What is the likely outcome of the Texas redistricting case, which will be argued before a three-judge federal court in Austin on August 3?
Although a multitude of maps have been filed with the Court, only three are likely to matter: the State Defendants Plan (approved by Perry, Dewhurst, and Craddick and submitted by Attorney General Abbott); the Bipartisan Compromise Plan, put together by Republicans Henry Bonilla and Lamar Smith along with Democrat Henry Cuellar; and the G.I. Forum Plan, submitted by the winning side in the lawsuit and drawn by the Mexican American Legal Defense and Educational Fund.
The Court can adopt one of the submitted maps or draw its own. Even if the Court decides to adopt one of the maps, the judges will probably make minor alterations. Time is short before Election Day, and an adopted map would have to be precleared by the Justice Department under the Voting Rights Act. A Court-drawn map would not.
To review: The Supreme Court found only one problem with the Legislature’s 2003 mid-decade redistricting plan–District 23, represented by Republican Henry Bonilla, which sprawls from San Antonio and Laredo all the way to the outskirts of El Paso. The Supremes ruled that the splitting of Webb County, which removed 100,000 Latino voters, most of whom voted Democratic, from Bonilla’s district and added a like number of Ango from the Hill Country, most of whom voted Republican, violated the Voting Rights Act. But several judges also grumbled about the shape of the “fajita strip” district, represented by Democrat Lloyd Doggett, that runs from the east side of Austin to the Rio Grande, one county wide. The three-judge court is not obligated to change the district, however, because the Supreme Court did not strike it down.
The State Defendants map is on the firmest legal ground. It repairs the breach in Webb County, makes Doggett’s district more compact, and changes a minimal number of districts (four). It also is on the firmest political ground–for Republicans–because the new shape of Doggett’s district lops off his Travis County population base. This district is now likely to elect a Latino Democrat from the Rio Grande Valley. The consequence of this move is to leave the state’s only concentration of liberal Anglo Democrats without representation in Congress–much like the Democrats used to do to Midland’s Anglo Republicans, before all of West Texas flipped to the GOP. In throwing Doggett to the wolves, however, the state’s leadership may have done the same to Bonilla. With Webb County whole, he can’t win his old district; Cuellar will inherit it. Bonilla’s consolation prize is a district that is half San Antonio and the nearby Hill Country, and half Travis County, an area he has never represented before. Bonilla would be very vulnerable to an Austin Republican–yes, there are such creatures–in a primary election (Terry Keel?). And Lamar Smith is no fan of the leadership plan either; he picks up Doggett’s former east Austin constituency.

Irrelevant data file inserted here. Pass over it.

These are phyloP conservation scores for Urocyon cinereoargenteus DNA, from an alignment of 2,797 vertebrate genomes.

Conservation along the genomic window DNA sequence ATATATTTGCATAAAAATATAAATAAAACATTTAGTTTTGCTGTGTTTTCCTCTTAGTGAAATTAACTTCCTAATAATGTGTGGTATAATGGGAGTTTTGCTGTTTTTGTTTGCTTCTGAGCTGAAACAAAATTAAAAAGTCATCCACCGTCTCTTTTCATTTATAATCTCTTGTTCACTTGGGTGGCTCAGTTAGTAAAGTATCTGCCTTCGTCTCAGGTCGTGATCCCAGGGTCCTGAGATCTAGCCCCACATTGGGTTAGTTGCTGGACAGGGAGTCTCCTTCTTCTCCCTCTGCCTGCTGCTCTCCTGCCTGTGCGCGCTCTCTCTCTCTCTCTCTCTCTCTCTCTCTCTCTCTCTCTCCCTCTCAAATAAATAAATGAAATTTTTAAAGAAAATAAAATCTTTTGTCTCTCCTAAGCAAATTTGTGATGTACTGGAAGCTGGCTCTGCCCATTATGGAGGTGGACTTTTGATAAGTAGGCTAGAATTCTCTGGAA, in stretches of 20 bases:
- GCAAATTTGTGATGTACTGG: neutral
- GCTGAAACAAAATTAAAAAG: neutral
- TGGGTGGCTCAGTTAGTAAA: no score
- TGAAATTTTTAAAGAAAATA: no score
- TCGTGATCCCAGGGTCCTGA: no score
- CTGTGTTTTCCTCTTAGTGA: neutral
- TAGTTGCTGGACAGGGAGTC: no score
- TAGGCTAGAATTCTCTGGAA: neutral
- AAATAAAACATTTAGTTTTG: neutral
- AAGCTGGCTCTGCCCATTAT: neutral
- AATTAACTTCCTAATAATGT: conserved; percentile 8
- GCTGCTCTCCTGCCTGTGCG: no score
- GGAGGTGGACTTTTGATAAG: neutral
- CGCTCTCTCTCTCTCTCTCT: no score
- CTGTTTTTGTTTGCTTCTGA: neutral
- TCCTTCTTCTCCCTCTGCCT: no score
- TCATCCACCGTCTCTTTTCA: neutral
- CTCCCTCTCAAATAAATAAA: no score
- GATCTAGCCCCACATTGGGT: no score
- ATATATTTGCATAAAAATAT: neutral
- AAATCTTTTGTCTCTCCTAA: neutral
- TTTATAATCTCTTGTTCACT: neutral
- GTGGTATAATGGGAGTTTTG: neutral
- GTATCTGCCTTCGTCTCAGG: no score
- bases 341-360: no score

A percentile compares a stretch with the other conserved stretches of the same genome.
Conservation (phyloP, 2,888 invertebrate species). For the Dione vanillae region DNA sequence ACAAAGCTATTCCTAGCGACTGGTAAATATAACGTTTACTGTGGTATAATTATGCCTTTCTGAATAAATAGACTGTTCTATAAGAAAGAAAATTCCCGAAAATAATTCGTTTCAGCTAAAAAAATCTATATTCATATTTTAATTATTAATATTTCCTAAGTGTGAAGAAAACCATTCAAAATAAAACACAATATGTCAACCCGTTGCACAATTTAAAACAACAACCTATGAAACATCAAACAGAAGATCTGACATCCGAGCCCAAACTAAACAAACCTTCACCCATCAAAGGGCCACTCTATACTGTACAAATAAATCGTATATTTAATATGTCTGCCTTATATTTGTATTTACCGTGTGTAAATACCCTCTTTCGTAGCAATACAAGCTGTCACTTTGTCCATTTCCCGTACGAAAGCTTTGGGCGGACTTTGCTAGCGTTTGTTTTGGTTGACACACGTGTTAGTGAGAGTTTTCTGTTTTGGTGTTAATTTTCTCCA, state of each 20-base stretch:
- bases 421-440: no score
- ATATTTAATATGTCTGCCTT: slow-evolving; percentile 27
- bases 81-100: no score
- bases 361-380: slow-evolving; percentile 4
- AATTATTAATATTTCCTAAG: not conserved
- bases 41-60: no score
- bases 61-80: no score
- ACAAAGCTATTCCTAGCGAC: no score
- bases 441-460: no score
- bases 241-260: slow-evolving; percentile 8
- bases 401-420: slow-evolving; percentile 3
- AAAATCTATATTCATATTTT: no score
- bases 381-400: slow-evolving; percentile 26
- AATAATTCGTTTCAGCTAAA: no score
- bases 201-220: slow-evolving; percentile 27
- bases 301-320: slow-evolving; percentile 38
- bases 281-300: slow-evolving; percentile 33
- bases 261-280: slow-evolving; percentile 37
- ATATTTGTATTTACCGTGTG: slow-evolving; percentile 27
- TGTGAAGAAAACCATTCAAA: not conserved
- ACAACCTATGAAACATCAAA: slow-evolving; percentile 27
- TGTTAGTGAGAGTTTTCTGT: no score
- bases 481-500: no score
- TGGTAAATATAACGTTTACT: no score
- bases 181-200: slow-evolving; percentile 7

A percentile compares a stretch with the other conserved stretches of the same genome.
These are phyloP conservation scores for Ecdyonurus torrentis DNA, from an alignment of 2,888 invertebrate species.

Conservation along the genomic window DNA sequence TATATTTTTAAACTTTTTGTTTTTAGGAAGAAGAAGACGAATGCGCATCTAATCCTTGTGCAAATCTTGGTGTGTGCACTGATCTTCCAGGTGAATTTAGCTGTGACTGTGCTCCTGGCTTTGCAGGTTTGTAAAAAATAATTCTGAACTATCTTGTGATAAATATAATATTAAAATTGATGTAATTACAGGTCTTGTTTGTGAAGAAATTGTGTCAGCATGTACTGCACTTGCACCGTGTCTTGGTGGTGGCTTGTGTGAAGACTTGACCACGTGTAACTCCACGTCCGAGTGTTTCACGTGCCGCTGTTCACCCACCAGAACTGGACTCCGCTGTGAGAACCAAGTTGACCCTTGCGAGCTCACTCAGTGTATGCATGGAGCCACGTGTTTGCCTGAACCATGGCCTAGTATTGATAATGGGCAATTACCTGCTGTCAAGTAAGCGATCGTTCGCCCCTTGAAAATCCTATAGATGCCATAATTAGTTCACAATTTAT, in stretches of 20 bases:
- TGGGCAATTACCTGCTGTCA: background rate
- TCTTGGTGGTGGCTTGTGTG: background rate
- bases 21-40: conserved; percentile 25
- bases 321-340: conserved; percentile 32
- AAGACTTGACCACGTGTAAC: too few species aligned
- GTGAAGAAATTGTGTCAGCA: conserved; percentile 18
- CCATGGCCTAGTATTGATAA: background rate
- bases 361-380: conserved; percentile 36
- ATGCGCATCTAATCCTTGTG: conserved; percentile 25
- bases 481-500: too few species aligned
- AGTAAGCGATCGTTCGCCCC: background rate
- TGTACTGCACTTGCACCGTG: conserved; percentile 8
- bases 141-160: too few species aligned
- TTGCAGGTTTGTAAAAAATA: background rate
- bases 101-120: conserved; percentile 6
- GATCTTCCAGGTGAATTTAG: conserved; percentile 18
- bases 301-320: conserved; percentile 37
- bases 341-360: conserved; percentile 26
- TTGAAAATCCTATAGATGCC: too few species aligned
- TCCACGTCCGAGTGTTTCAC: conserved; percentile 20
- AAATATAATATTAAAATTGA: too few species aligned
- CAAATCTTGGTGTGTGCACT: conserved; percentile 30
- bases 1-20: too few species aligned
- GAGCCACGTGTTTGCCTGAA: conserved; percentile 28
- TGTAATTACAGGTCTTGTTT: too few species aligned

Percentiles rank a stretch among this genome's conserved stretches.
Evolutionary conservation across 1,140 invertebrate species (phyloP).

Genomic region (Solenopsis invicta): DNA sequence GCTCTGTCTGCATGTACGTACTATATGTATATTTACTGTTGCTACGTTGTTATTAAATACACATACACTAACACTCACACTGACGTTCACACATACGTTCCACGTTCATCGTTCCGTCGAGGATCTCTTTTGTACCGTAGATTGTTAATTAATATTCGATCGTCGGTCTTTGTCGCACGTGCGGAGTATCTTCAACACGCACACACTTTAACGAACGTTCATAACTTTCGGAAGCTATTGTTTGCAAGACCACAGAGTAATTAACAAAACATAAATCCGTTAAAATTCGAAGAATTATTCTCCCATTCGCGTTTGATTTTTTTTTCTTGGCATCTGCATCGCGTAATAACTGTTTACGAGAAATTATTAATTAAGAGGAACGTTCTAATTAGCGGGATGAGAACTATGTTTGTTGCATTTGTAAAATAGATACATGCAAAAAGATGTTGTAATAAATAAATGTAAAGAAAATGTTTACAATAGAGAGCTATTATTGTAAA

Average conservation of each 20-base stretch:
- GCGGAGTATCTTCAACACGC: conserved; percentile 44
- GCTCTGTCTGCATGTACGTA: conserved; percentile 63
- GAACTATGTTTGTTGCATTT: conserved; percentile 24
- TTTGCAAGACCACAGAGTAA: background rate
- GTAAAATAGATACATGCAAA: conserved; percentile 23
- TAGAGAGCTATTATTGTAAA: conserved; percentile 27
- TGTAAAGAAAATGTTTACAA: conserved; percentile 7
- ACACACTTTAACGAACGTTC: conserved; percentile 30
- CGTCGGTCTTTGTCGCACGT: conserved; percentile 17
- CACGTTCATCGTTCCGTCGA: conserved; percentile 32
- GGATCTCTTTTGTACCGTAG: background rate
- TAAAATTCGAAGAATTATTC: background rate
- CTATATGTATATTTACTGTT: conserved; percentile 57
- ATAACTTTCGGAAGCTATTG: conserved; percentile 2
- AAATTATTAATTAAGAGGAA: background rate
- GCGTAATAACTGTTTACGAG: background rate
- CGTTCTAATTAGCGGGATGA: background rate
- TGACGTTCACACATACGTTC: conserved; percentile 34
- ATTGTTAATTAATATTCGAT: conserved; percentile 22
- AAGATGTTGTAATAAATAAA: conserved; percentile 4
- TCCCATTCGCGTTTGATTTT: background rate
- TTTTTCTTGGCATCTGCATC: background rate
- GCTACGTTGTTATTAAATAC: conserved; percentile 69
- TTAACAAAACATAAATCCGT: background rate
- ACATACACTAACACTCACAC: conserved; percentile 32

The Bipartisan Congressional Compromise plan, as you would expect, gives its authors districts they like, and, as you might not expect, also helps Doggett. Bonilla would keep most of his current Southwest Texas district, picking up more Latinos in Laredo and surrending a couple of Hill Country counties. Cuellar would have a safe Democratic district starting in eastern Webb County and proceding northeast, picking up a chunk of Bexar County and continuing through mostly rural country east of San Antonio. And Lamar Smith’s district would retain its Bexar County/Hill Country character. Doggett’s district, made much more compact, would shrink back toward Austin, straddling Interstate 35 between his home town and San Antonio. However, this plan has one glaring flaw: Although Bonilla takes more of Webb County, the county remains split. This isn’t necessarily fatal if the plan otherwise meets the requirements of the Voting Rights Act–but the judges will be leery of not addressing the Supreme Court’s major concern. The State Defendants acknowledge in their brief that the bipartisan plan is an acceptable alternative to their own–the only competing plan to be so blessed.
MALDEF’s plan for the G.I Forum should have started on top of the pile, because it is the remedy sought by the winning side in the lawsuit. But the plaintiffs may have thrown away their advantage. Their map does reunite Webb, but Doggett’s district becomes a shorter, narrower fajita strip from Austin to San Antonio. To quote from a long-ago redistricting debate, it’s “so narrow that if the congressman drove through it with his car doors open, he’d kill everybody in the district.” The map also changes the lines in seven districts, far more than is necessary to address the Supreme Court’s concerns.
I’m going to put my money on the favorite. The Republican leadership has gotten its way at every stage of this process except in one congressional district at the Supreme Court level. Unless the three-judge court is particularly concerned with protecting incumbents, or determined to draw its own map, the State Defendants’ proposal looks like a winner.
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